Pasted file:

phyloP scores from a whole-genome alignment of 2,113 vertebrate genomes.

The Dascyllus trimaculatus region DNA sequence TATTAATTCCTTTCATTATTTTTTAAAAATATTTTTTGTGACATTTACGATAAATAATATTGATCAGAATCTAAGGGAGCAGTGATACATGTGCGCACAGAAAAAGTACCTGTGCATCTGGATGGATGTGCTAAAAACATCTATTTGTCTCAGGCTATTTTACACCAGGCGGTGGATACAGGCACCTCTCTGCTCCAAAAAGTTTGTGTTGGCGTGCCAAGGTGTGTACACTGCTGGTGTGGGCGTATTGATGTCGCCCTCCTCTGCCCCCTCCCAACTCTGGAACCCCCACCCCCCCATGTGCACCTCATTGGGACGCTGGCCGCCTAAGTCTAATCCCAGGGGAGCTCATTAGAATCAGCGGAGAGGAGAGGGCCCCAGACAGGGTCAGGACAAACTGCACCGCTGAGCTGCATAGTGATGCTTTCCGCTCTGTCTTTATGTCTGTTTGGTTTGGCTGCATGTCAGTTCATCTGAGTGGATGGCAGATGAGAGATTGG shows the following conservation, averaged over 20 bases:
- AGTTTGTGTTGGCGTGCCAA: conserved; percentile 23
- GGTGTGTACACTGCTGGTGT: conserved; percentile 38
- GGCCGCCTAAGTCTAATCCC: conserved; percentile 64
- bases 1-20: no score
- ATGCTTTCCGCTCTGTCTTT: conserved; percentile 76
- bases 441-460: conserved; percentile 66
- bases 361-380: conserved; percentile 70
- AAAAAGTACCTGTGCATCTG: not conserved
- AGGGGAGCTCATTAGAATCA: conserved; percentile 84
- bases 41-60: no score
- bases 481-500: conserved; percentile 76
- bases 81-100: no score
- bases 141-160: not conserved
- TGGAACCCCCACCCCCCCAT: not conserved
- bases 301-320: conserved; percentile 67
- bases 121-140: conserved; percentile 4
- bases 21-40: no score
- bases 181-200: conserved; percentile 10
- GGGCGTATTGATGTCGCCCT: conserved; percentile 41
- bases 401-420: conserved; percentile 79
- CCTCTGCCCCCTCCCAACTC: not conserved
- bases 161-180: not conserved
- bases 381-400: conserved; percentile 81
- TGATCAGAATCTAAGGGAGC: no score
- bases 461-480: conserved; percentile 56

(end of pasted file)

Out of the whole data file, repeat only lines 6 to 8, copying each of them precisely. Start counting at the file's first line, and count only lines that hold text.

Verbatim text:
- bases 1-20: no score
- ATGCTTTCCGCTCTGTCTTT: conserved; percentile 76
- bases 441-460: conserved; percentile 66